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Should You Buy Permanent or Term Life Insurance?

2. Get ongoing retirement income

Some whole life policies allow you to receive a regular payment rather than taking a lump-sum distribution. That steady stream of cash could supplement your Social Security benefit or other retirement income, and it’s generally tax-free, provided the amount of funds you receive do not exceed the premiums you’ve paid for the policy.

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Beware of two caveats, though. First, under IRS rules, not every permanent life insurance policy can provide this ongoing income option. “It matters how the policy is structured,” Monahan says. Ask your agent if a policy you are considering or already own qualifies.

Second, the payments you receive over time come out of the death benefit. Say you have a $500,000 whole life policy, and your daughter is the sole beneficiary. Then assume you convert a portion of the death benefit into a $1,000 monthly payout for yourself. If you did that for 10 years before dying, you would have tapped into $120,000 worth of your policy’s cash value, and your daughter would receive $380,000.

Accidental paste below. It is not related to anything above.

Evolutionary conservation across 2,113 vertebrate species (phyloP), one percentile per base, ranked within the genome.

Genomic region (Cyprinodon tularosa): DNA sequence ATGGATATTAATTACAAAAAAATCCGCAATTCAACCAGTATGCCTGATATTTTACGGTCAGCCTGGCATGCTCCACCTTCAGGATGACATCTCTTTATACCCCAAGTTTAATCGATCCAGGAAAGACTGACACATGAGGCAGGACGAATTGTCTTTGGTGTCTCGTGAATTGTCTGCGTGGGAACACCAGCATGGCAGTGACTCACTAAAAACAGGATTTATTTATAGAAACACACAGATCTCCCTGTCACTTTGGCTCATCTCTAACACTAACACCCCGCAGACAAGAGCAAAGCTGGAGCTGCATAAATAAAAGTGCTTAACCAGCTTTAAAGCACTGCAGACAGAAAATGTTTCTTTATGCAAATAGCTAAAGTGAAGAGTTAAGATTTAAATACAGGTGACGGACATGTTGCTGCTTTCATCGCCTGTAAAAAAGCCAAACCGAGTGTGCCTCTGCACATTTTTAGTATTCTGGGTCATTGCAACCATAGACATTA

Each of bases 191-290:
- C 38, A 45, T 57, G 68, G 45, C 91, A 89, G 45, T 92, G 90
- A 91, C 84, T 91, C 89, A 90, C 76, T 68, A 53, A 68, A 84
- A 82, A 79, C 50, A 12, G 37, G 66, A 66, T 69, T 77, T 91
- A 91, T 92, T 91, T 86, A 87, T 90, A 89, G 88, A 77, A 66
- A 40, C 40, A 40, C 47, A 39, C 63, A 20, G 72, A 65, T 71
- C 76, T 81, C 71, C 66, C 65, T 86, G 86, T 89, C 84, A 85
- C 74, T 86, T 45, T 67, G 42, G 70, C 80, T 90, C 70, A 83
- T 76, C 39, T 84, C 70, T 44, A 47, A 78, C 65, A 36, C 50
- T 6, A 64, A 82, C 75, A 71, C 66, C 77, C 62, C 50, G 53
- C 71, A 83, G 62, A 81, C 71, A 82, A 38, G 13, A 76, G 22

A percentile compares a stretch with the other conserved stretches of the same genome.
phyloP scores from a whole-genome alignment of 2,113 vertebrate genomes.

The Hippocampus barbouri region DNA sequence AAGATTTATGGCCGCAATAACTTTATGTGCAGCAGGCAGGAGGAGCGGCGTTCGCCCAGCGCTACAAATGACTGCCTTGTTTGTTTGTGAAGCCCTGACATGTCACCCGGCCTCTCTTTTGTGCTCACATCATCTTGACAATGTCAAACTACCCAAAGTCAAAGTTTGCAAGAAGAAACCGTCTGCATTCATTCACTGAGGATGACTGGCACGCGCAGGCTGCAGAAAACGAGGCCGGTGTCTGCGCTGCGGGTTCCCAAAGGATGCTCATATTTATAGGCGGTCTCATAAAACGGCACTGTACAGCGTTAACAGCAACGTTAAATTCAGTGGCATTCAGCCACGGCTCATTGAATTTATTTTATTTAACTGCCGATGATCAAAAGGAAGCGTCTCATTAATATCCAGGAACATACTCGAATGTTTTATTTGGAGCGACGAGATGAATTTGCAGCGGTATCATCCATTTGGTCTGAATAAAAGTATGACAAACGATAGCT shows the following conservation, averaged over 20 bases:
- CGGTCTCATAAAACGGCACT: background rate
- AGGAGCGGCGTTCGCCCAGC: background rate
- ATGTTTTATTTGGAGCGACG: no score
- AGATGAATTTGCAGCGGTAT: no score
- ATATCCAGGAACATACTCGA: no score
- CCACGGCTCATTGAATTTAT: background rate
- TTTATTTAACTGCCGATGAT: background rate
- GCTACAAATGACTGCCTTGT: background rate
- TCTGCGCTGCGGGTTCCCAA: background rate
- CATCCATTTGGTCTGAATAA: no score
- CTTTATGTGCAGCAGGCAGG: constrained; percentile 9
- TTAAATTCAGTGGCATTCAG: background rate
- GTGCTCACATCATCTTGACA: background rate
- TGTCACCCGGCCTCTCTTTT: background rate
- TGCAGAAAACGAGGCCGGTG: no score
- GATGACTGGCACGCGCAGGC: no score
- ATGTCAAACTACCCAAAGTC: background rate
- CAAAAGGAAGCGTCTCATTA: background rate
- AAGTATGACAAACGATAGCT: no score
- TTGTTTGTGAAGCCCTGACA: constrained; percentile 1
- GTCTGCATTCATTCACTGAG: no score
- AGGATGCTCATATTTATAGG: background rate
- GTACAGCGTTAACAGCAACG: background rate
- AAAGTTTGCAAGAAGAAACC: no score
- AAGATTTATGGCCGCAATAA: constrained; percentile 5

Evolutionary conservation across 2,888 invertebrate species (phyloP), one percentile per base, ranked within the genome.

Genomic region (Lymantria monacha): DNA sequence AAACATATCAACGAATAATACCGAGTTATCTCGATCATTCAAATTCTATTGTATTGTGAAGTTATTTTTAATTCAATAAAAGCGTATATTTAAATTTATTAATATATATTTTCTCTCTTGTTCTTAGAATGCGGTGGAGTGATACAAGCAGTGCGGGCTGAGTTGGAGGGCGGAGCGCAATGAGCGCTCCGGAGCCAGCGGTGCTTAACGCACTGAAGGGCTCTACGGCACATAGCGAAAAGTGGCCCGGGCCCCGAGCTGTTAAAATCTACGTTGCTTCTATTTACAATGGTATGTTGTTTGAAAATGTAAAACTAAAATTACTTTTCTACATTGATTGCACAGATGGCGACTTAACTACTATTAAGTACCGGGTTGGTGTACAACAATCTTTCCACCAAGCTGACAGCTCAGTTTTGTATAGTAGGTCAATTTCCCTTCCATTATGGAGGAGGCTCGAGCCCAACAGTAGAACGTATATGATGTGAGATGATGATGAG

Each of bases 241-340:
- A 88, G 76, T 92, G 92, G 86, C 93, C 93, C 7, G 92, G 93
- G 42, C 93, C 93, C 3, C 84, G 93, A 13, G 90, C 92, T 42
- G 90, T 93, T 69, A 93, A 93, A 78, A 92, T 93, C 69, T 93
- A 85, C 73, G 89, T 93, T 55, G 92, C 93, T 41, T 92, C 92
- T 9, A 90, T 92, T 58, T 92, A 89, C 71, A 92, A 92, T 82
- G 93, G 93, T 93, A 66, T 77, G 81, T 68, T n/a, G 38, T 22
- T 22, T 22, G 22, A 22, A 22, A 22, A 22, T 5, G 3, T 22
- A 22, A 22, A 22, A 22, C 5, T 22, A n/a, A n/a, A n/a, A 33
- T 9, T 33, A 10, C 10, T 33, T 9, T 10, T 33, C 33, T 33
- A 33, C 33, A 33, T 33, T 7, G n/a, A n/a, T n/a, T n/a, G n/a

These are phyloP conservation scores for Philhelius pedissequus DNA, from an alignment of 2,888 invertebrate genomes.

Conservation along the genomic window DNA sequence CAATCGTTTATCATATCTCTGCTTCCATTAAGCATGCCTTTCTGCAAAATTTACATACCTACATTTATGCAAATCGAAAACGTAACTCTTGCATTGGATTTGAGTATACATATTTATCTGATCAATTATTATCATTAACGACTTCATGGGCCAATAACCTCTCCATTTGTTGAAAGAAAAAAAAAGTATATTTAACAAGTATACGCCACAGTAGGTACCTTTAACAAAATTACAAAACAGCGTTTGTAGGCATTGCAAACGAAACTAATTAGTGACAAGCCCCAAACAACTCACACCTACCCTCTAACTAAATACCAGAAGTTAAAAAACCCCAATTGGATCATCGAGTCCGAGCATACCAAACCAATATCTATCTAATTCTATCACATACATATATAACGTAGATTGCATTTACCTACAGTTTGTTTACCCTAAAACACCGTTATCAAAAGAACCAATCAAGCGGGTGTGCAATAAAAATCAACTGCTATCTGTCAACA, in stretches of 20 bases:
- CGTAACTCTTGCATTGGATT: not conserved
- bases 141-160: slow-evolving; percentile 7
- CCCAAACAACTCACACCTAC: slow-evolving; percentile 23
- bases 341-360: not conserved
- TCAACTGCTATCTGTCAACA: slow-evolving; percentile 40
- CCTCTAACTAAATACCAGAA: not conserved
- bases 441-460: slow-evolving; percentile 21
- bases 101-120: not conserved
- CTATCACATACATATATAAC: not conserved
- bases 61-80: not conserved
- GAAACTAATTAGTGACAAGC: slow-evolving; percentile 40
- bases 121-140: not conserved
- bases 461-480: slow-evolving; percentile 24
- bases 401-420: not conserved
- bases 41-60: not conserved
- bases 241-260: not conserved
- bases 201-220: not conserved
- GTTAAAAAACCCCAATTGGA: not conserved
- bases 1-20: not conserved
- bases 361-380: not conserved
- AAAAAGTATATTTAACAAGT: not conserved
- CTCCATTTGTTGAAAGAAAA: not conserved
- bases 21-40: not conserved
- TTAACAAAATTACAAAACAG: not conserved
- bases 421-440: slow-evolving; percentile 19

3. Cover costs of long-term or critical care

“A common misconception is that insurance policies are just like they’ve always been,” Monahan says. “But there’s actually been a ton of change in the industry. Hybrid life insurance that can also pay for long-term care — those are relatively new products.”

Hybrid policies, a form of permanent life insurance, allow policyholders to convert their cash value to use in paying for nursing home care or skilled nursing in your home. That can help you address a major financial gap many retirees face.

According to insurance provider Genworth, which tracks long-term care expenses, the median annual cost of living in a nursing home in 2021 was $94,900 for a semiprivate room and $108,405 for a private room. By 2030, the company forecasts, those costs will rise to $123,823 and $141,444, respectively.

About half of nursing home residents are there for at least a year, and more than 1 in 5 stay for nearly five years, according to the Health in Aging Foundation.

You could also buy a permanent life policy with an accelerated death benefit rider. With this provision, you can tap into the death benefit “to pay for any terminal, critical or chronic life event,” says Rex Jackson, an accredited investment fiduciary and founder of IE Invests in Redlands, California.

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